By John Valle, CPA | Senior Manager – Tax John Valle head shot



Section 199 of the Internal Revenue Code allows a 9% tax deduction of income from qualified production activities called the Domestic Production Activities Deduction (DPAD). This deduction has also been called the manufacturing deduction as it was put in place in 2004 and intended as a tax break for domestic manufacturers in the U.S. Section 199 also allows the deduction for activities constituting construction of real property in the U.S. Construction for this purpose is defined as activities performed in connection with a project to erect or substantially renovate real property.

Qualifying Activities


The regulations go further into specific activities that qualify as construction for purposes of the DPAD deduction. For example, land improvements, landscaping and painting activities constitute construction activities for DPAD if performed in connection with other activities that erect or substantially renovate real property. These activities do not need to all be performed by the same taxpayer to qualify for DPAD. So as a subcontractor on a project that is either new construction or a substantial renovation could have their activities qualify for the deduction just because they are playing a part of the overall construction project. Most people think that only a homebuilder or a commercial general contractor would only qualify for the deduction or that only “one” taxpayer can qualify but this is not the case. A significant construction or renovation project could see quite a large number of companies providing services on the job qualify for the DPAD deduction on the same project.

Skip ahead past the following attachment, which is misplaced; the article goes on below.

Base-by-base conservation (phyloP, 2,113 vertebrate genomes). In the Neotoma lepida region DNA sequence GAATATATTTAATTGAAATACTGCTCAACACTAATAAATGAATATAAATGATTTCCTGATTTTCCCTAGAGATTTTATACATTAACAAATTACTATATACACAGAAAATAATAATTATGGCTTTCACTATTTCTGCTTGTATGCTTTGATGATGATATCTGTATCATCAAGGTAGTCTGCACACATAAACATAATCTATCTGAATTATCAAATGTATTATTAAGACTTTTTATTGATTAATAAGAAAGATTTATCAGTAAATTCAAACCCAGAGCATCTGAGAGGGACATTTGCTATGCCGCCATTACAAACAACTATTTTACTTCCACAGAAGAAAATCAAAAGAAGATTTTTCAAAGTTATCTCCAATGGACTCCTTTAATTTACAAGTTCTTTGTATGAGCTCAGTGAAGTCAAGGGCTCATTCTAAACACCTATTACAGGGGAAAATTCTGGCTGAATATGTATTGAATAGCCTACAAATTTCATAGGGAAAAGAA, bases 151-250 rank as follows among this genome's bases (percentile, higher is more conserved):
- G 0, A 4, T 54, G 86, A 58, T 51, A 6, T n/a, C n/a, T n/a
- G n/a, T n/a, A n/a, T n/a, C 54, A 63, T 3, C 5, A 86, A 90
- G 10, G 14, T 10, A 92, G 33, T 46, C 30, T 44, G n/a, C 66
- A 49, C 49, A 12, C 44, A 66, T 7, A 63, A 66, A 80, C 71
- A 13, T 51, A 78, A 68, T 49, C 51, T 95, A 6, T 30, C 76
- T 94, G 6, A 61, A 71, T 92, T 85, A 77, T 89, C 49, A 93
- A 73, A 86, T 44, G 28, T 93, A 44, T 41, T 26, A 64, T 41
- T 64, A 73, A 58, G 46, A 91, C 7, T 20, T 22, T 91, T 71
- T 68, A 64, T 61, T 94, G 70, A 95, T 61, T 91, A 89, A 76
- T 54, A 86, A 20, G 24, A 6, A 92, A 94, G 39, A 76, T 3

Contractors and subcontractors, do your construction activities qualify for the DPAD deduction?

Calculating the Deduction


The deduction is limited to the income produced by the above qualifying activities. Income from qualified production activities is calculated as domestic production gross receipts (DPGR) less cost of goods sold and other expenses that are directly allocable to production of DPGR. Income and expenses that are not directly related to qualifying activities will need to be backed out of the calculation for qualified production activity income (QPAI). The lesser of the QPAI or taxable income is multiplied by 9% to arrive at the deduction amount.

Wage Limitation


The deduction is also limited to 50% of W-2 wages paid to employees. Companies that do not have W-2 employees will not qualify for the deduction.

Contractors and subcontractors out there, are you missing out on this valuable tax break? Contact your trusted advisor at Apple Growth Partners, or me, for more information on whether your company can qualify for this tax savings opportunity.